A blueprint for the future of one of Colorado Springs' treasured outdoor hubs was met by heated opposition at a standing-room-only meeting Thursday.

The city's Parks and Recreation Advisory Board next month will decide on whether to approve the North Cheyenne Cañon Park master plan, but some members worried the 164-page document posed more questions than answers, and residents demanded changes to the plan set to replace a dusty 1999 version.

"It pains me a little bit because I know and like the people who did this plan, (but) it's overkill," said Kent Obee, a longtime advocate, a former parks board member and past chairman of the Trails, Open Space and Parks Working Committee. "I think this one is twice as long as any other plan I've seen and, frankly, there's too much in it. It overreaches."

Discussion of how to serve rising visitor demand swirls around the canyon. It was the dominant topic at open houses held by parks officials and Tapis Associates consultants, who prepared the master plan for the city and said they heard from 350 people in the past 14 months.

"Not everybody's gonna get what they want, but we can compromise and come up with a robust plan that's well-supported," David Deitemeyer, parks planner, said in an interview.

Critics Thursday sounded disappointed by the process, resulting in decisions that they said were not well-supported.

The master plan recommends paving the scenic dirt stretch of Gold Camp Road that rises into the park, a move that planners said would reduce erosion and lend similar benefits to the Pikes Peak Highway. The plan also proposes closing the majority of the canyon's parking pull-offs except at trailheads.

Board member Daniel Bowan recognized planners' intent to prevent rogue trails made by hikers and mountain bikers from several pull-offs, "but I think we're missing the mark by going from 43 to 12 (pull-offs)," he said. "A widespread reduction of 72 percent is unsettling to me."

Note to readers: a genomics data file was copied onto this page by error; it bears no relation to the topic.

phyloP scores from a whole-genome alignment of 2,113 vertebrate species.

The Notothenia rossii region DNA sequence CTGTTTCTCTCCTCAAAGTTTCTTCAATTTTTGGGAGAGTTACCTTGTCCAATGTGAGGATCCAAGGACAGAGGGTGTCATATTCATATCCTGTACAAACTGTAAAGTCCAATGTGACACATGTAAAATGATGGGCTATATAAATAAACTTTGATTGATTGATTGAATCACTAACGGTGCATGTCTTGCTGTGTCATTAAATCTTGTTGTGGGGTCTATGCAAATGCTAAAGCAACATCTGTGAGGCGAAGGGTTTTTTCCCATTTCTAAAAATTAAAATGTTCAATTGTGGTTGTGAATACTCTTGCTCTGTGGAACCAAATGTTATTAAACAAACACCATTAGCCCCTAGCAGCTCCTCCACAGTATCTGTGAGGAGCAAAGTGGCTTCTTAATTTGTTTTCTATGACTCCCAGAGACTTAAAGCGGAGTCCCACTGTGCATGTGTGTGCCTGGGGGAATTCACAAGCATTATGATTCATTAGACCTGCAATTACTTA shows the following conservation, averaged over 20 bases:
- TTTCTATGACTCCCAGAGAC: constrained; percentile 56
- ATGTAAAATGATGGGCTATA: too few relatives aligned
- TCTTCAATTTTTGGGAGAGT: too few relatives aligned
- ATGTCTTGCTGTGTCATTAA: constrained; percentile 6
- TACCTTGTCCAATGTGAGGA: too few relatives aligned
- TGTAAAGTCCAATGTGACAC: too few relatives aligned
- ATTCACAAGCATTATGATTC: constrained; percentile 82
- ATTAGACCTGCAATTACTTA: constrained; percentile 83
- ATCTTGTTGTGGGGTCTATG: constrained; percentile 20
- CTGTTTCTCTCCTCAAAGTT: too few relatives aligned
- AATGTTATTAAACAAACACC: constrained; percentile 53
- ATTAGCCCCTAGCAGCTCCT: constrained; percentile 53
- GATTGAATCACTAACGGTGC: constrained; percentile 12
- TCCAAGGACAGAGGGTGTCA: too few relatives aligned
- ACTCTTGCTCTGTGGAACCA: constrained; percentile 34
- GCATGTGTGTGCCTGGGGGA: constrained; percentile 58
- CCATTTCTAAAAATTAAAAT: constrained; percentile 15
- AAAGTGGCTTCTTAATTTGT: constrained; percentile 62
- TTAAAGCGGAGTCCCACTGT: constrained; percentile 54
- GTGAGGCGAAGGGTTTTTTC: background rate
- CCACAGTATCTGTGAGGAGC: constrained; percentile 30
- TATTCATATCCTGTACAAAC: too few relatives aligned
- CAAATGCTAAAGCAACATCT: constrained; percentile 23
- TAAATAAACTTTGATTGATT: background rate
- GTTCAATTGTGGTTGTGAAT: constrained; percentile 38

Pending funds, the plan gives the parks department full discretion to pave and close those pull-offs. A "toolbox" outlines other options requiring extra public involvement. Those include implementing a shuttle, establishing fees and capping the number of vehicles allowed to enter.

As far as traffic control, nothing is set by the plan. "I have to say, this seems like the do-nothing option," board member David Siegel said. "This feels a bit like we buried our heads in the sand."

During public comments, one dissenter invoked Edward Abbey, the author and anarchist who revolted against "industrial tourism."

"You're getting a lot of comments," Scott Hume told the board on which he formerly served. "I would suggest there's been substantially enough presented both by the board and the people to where you probably need to do another reiteration."

Other aspects of the master plan include:

- Designating trails known as the Chutes and Captain Morgan's as open to downhill biking only.

- Closing parts of the Daniel's Pass trail, a popular trail formed by mountain bikers, and realigning the route to sustainable standards. The path would connect with another trail that Deitemeyer said would provide "a backcountry, wilderness experience" into the 200 acres the city received through the controversial Strawberry Hill land swap. The "West Parcel," as it's known in the plan, features the historic Greenwood Park and Greenwood Settlement.

- Building the Creekside Trail, which would stem from the Starsmore Visitor and Nature Center to Helen Hunt Falls, allowing access to the two areas without having to be on the road.

- Opening a planning process with climbers to formalize areas with beloved rock spires and ice slabs, including Hully Gully.

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